The profits generated by the corrections economy have not been definitively calculated, and a comprehensive audit would be a staggering accounting task. The figure would have to include the cost of private-prison real estate, mandatory drug testing, electronic monitoring anklets, prison-factory labor, prison-farm labor, prison-phone contracts, and the service fees charged to prisoners’ families when they wire money for supplies from the prison commissary. Contracted commercial activity flows in and out of every city jail, rural prison, suburban probation office, and immigration detention center. For stakeholders in the largest peacetime carceral apparatus in the history of the world, the opportunities for profit add up. For analysts like Sommer, the system also offers a safe, government-secured investment...
Consider the prison-phone industry. For inmates, especially urban felons shipped to far-off rural sites, calls to the outside are a social lifeline and a proven method for reducing recidivism. But here, too, Wall Street has identified a high-demand, low-supply commodity. Other government contractors, be they food suppliers or dentists, collect fees paid out by the state. Prison-phone companies, and the prison-wire-transfer companies that are following their model, extract revenues directly from inmates and their families. (Fifteen dollars for a fifteen-minute phone call is not uncommon.)
As with partnership corrections, profits are largely determined by contracts, but phone and money-transfer companies sweeten the deals for their public partners with profit-sharing perks. These commissions kick back anywhere from 40 to 60 percent of revenue to the contracting government agency. According to a study by Prison Legal News, a publication of the Human Rights Defense Center, about 85 percent of non-federal jails sign up for commission-added contracts, and because commissions increase in proportion to the total contract value, cash-strapped public officials are motivated to choose the most expensive contract available. Prison Legal News found that when Louisiana put out a public request for proposals for phone services in 2001, the agency stated the wish explicitly: “The state desires that the bidder’s compensation percentages . . . be as high as possible.”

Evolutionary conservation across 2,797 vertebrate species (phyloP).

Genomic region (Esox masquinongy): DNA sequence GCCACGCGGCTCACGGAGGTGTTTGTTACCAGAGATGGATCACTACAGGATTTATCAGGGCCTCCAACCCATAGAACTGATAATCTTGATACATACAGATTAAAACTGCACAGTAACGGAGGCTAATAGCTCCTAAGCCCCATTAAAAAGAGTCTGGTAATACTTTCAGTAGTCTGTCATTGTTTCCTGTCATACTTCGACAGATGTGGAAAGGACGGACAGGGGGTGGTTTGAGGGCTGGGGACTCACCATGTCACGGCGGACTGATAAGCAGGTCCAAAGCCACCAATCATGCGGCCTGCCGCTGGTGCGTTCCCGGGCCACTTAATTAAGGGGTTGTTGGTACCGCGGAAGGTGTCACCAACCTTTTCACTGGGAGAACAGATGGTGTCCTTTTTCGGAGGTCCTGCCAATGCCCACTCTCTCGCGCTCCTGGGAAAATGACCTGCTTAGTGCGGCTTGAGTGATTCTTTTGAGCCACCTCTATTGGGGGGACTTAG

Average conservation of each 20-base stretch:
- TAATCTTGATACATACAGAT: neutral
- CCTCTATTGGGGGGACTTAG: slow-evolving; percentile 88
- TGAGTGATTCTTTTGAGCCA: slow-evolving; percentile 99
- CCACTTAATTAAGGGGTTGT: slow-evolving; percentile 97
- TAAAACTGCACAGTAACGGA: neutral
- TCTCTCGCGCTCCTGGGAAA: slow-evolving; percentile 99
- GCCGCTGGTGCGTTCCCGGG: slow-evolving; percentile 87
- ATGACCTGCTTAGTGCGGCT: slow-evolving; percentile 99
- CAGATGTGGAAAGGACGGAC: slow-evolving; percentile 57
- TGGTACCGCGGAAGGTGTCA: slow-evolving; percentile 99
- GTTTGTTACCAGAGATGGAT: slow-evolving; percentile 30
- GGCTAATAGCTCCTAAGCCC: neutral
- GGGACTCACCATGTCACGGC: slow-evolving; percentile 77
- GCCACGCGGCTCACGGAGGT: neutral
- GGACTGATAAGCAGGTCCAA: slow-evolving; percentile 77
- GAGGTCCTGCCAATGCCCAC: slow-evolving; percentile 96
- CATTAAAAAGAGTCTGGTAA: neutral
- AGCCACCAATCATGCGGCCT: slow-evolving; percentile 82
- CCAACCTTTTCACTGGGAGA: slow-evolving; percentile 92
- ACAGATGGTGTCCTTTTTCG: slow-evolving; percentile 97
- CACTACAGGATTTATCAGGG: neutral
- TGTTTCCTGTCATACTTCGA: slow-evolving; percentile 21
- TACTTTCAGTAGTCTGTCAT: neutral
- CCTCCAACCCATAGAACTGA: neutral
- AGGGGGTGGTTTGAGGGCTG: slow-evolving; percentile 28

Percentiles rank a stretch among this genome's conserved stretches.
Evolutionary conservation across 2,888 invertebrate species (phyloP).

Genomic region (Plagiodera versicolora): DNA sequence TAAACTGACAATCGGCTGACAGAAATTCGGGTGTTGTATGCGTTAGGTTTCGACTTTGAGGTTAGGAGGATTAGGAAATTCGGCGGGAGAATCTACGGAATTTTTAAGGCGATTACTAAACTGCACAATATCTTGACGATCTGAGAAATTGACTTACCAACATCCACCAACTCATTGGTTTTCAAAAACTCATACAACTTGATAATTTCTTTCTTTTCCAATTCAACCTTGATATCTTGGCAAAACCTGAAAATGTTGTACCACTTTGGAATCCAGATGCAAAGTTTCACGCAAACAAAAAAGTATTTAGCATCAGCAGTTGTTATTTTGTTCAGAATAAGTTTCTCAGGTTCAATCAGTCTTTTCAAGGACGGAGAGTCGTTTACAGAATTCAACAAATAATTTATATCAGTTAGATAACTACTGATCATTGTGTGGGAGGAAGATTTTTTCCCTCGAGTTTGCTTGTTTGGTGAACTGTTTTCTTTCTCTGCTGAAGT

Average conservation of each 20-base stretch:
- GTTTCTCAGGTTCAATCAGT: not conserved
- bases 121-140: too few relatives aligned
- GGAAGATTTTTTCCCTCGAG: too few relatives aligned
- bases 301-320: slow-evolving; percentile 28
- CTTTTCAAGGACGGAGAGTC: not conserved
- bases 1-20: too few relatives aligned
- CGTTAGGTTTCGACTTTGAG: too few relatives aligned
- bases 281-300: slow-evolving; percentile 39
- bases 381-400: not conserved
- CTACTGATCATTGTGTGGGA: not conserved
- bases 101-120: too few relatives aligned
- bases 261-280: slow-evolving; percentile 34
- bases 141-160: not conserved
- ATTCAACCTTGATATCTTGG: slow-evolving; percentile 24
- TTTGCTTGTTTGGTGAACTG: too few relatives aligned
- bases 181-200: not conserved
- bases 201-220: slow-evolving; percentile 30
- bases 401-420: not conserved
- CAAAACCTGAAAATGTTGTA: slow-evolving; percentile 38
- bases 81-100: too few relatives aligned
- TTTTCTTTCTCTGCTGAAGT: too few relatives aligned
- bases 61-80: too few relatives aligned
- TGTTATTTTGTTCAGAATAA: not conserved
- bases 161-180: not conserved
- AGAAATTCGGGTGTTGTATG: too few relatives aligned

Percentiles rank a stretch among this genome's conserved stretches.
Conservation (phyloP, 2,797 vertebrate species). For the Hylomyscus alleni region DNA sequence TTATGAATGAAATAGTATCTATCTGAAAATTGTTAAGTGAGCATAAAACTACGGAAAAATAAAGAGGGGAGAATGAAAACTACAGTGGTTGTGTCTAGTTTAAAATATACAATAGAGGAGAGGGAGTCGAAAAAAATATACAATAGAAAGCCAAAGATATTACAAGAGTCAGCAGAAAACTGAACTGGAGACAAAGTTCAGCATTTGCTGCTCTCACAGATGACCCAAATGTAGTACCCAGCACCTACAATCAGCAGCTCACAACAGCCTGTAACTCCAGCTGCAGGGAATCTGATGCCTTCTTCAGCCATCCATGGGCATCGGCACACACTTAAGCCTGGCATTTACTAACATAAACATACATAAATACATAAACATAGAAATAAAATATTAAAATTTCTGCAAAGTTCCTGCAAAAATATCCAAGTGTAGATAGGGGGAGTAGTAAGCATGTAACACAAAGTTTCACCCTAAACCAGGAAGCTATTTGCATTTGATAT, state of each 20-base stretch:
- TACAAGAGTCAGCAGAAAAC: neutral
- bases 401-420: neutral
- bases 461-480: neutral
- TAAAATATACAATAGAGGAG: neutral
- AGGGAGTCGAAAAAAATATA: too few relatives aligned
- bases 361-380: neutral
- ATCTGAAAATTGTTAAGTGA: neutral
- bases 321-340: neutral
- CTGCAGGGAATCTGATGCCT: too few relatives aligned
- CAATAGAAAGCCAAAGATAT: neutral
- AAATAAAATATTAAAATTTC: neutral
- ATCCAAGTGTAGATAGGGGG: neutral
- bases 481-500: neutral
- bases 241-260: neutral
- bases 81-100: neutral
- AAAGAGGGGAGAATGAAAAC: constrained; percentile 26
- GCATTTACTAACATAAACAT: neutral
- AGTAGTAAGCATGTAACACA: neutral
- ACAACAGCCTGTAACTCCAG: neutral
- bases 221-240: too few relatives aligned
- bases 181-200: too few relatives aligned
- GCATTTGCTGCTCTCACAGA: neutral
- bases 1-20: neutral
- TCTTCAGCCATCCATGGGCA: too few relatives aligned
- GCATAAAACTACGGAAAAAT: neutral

Addendum/update: I posted the above in March of 2015. Now in October comes a report that the FCC is going to mandate a cap of 11 cents per minute:
The FCC said its vote yesterday "lower[s] the cap to 11 cents per minute for all local and long distance calls from state and federal prisons, while providing tiered rates for jails to account for the higher costs of serving jails and smaller institutions."
Part of the problem is that jails and prisons have been charging phone companies big commissions in exchange for exclusive contracts. These commission payments are passed on to prisoners.
The FCC did not outlaw commissions but said that it "strongly encourages parties to move away from site commissions and urges states to take action on this issue." Clyburn said that "states must do their part and take a hard look at their site commission practices and how such payments impact prices, service, and the reverberating impact on the community."